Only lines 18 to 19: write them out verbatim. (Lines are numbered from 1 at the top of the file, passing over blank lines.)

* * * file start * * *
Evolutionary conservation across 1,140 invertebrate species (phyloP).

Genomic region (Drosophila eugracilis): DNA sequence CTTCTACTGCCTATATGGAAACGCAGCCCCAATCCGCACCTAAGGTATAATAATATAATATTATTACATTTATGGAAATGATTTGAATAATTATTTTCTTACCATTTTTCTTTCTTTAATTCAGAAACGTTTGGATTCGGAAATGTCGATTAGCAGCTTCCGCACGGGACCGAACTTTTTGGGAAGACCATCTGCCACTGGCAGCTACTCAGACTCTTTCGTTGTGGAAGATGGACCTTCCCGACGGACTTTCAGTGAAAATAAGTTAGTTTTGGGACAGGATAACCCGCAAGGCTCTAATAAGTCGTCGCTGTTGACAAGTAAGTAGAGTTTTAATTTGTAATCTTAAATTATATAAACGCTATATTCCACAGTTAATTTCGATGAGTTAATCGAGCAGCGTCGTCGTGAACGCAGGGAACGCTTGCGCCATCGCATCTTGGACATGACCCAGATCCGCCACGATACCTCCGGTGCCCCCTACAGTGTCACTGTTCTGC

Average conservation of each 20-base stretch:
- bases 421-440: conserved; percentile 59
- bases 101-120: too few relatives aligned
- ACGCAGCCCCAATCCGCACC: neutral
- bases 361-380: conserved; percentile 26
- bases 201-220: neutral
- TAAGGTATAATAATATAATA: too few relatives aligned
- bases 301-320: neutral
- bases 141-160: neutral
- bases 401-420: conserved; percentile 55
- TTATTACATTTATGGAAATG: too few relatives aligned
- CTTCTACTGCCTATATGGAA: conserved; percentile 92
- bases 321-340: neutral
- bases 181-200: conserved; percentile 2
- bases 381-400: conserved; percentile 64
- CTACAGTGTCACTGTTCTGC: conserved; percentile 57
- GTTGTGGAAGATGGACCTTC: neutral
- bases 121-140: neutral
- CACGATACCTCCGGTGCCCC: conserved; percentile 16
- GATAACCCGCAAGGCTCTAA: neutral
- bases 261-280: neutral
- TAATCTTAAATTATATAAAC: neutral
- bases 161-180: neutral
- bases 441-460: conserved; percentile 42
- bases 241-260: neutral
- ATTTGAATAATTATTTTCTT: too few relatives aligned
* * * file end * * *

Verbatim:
- CTACAGTGTCACTGTTCTGC: conserved; percentile 57
- GTTGTGGAAGATGGACCTTC: neutral